Baseball in Ireland

So, initially I wanted to post my full paper about Irish society hindering the growth of baseball in Ireland on here that I wrote for a class last semester, but the file is too large. Instead, I’ll post the highlights of the paper.

My Personal Experience:

My experience with Irish baseball began in November of 2015. Both of my paternal grandparents were born and raised in Ireland so I was proud when I finally became an Irish citizen and learned of the potential opportunity to represent Ireland on the National Baseball Team. They did not recruit me by any stretch of the imagination. The only reason I was even aware that there was an Irish National Baseball Team was because the players on the British National Team told me about the Irish team during a post-high school European baseball tour. Following the news that I had become an Irish citizen—two years after my time in Europe—I spent a few hours on the Internet attempting to learn how I could play for the ‘Boys in Green,’ and eventually settled on simply emailing the head coach after coming across the Baseball Ireland website. I sent Coach Sean Mitchell an email telling him that I was interested in playing for the team and followed up by sending a recruiting video to him. He responded a few weeks later and informed me that I had made the team. Six months later, in June 2016, I arrived at my first National Team practice at the International Baseball Centre in Ashbourne with absolutely no idea what to expect. While it was, and still is, a small operation, I was impressed with the time and energy that was put in to make the National Team competitive.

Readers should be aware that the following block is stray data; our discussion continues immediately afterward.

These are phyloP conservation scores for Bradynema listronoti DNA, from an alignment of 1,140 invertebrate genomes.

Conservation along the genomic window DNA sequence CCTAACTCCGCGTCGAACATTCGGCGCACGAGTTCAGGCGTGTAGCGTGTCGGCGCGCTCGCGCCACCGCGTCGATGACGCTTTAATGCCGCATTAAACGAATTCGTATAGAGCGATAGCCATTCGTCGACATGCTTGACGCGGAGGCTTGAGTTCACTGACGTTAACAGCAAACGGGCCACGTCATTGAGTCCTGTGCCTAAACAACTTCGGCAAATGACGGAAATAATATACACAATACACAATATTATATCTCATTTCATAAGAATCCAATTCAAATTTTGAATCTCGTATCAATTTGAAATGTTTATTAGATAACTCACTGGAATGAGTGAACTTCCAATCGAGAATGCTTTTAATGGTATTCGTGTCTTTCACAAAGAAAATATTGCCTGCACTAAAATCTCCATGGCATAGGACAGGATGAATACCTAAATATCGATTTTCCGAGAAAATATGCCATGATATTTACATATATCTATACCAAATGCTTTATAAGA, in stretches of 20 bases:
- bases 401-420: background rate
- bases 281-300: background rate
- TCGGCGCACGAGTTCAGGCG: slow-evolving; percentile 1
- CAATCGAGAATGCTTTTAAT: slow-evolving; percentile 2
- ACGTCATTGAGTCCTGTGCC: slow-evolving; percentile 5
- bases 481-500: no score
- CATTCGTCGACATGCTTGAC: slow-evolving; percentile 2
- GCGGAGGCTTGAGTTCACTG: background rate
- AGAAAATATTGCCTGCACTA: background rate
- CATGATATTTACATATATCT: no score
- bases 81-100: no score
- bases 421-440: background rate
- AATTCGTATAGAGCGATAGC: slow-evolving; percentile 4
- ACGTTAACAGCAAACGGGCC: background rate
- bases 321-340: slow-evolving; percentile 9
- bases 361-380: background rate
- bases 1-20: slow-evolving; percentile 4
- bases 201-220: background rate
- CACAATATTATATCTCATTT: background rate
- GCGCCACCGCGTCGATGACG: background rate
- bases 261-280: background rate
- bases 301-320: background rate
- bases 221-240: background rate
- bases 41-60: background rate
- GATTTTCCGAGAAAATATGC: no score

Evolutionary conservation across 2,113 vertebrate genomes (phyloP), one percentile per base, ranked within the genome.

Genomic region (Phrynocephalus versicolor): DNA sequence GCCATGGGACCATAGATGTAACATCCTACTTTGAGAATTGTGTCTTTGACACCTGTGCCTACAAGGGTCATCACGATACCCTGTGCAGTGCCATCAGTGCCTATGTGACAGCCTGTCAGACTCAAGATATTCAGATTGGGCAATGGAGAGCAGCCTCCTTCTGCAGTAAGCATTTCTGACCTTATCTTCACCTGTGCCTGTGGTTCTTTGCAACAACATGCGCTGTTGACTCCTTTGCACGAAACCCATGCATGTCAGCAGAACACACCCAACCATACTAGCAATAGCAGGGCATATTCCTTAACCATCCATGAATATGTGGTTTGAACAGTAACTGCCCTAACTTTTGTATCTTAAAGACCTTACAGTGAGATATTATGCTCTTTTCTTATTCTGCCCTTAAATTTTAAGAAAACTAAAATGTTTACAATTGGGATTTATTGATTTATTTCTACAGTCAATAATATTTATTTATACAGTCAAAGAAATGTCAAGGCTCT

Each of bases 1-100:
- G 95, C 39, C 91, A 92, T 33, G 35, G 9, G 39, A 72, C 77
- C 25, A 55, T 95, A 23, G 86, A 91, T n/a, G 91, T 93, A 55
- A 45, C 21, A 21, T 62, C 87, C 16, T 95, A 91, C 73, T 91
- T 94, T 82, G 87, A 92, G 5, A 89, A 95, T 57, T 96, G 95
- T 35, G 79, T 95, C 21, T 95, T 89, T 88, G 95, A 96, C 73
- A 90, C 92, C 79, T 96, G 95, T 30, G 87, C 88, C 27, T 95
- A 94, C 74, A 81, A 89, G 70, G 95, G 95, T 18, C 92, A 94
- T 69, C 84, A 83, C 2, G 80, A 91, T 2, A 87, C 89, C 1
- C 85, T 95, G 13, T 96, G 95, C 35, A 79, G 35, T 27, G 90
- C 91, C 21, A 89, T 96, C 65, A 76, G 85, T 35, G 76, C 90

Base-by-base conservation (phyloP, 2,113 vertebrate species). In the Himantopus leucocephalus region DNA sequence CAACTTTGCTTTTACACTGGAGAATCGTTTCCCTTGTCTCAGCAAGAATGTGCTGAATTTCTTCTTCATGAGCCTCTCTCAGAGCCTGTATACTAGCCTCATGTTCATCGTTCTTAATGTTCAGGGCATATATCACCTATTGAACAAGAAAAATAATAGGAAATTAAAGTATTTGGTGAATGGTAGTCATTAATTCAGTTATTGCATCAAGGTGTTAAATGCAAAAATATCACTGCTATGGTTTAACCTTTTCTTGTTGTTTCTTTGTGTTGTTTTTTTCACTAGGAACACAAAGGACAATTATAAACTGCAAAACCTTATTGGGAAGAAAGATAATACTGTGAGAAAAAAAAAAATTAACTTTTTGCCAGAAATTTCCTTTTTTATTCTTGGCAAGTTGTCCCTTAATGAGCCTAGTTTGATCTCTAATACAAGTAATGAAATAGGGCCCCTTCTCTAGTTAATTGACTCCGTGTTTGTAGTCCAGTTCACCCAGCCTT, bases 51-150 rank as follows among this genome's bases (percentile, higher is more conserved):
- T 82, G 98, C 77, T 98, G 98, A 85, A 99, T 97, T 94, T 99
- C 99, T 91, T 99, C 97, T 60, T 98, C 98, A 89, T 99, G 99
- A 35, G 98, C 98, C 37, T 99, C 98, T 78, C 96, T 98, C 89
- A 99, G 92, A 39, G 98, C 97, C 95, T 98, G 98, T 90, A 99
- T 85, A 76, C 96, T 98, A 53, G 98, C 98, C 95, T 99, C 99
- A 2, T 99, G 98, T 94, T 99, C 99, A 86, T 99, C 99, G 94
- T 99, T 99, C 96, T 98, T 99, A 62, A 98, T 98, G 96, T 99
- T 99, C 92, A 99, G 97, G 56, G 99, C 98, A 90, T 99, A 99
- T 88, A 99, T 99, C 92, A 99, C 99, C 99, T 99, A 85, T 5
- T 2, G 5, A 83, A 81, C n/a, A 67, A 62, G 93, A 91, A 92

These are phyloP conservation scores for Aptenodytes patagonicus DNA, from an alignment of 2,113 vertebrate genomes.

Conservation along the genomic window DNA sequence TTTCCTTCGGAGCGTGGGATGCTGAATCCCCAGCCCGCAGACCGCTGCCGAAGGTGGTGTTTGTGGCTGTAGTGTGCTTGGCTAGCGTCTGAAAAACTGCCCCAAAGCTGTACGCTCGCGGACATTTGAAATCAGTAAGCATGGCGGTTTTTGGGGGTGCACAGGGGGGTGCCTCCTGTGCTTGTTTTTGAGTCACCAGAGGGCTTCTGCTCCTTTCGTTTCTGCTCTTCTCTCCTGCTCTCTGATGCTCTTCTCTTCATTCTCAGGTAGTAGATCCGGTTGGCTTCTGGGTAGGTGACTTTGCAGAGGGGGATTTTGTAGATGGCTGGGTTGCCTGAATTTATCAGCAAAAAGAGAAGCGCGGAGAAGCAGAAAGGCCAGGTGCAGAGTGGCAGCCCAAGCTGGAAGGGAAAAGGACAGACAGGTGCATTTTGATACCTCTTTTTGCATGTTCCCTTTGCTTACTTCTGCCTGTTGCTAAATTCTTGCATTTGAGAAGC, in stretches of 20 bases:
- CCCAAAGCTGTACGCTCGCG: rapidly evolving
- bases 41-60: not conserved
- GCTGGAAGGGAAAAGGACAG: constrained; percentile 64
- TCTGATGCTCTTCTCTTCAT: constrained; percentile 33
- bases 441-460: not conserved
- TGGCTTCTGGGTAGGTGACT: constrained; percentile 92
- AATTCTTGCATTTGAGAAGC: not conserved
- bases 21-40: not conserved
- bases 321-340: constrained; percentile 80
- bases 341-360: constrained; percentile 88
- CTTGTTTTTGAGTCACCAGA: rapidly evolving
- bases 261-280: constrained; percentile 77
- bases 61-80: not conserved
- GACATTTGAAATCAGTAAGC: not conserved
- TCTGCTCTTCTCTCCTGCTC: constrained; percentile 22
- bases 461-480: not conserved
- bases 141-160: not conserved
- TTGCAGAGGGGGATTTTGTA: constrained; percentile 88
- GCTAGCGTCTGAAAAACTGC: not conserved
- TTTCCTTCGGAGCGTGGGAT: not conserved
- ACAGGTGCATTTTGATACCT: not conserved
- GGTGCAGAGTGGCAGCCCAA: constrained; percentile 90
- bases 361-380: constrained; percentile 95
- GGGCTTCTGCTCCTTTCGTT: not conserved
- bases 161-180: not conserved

Hitting and Throwing:

One societal difficulty standing in the way of the growth of baseball in Ireland are the sports that Irish children grow up playing. Hurling, an ancient Irish sport, is a sport that is somewhat similar to lacrosse in the sense that each player has a stick that must be used to advance the ball up field. The catch, however, is that the ball must be hit up and down on the stick while running. Although the form of hitting in hurling is different than baseball, this aspect of the game is actually beneficial to helping Irish children learn how to hit, because hurling cultivates hand-eye coordination. This helps young children to have success when first learning to hit a baseball. That being said, hitting is only half of the game. The other half, throwing and catching, provides serious challenges to Irish children because hurling, Gaelic football, soccer, and rugby are all prominent Irish sports that do not include any overhand throwing motion. During my five weeks in Ireland, it became very clear that this is the skill that the Irish struggle with teaching. Baseball Ireland has had difficulty teaching pitching, and the youth clinic that the National Team ran in July brought the struggles with throwing to the forefront. Children as old as fifteen were on the same throwing skill level as six or seven year olds in America.

On another note, there was a documentary made about the founding of the Irish National Baseball Team. It is pretty entertaining, and gives some insight into the initial struggles they encountered PLUS it’s on youtube: www.youtube.com/watch?v=GFlUQfZr3MA